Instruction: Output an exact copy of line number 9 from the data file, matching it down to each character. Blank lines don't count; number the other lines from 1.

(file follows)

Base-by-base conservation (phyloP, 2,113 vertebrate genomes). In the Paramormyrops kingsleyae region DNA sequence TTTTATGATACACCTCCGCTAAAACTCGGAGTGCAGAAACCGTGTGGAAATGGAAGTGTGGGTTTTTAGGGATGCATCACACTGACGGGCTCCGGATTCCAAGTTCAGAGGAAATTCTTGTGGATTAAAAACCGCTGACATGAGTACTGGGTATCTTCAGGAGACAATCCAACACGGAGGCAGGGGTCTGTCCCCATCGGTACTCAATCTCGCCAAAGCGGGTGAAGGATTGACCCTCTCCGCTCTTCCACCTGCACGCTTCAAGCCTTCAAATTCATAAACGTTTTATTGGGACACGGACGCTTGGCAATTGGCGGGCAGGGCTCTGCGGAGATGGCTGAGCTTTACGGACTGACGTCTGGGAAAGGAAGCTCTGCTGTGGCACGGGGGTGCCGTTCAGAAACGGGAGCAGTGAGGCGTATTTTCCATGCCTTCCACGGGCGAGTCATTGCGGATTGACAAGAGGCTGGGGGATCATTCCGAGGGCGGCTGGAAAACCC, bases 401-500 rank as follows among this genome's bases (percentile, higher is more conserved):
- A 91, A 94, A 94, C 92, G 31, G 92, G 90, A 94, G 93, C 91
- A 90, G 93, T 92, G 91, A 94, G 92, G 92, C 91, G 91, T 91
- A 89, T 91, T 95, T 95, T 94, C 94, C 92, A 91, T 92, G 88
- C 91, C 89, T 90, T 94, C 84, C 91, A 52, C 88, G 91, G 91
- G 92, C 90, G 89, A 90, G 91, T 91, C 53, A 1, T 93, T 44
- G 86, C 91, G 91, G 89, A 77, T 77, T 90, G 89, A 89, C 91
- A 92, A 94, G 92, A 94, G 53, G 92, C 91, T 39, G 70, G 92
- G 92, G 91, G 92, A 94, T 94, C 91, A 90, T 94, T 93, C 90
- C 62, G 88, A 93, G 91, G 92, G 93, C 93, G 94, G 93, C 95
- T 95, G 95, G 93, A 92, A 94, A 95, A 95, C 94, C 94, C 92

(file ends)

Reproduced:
- G 92, G 91, G 92, A 94, T 94, C 91, A 90, T 94, T 93, C 90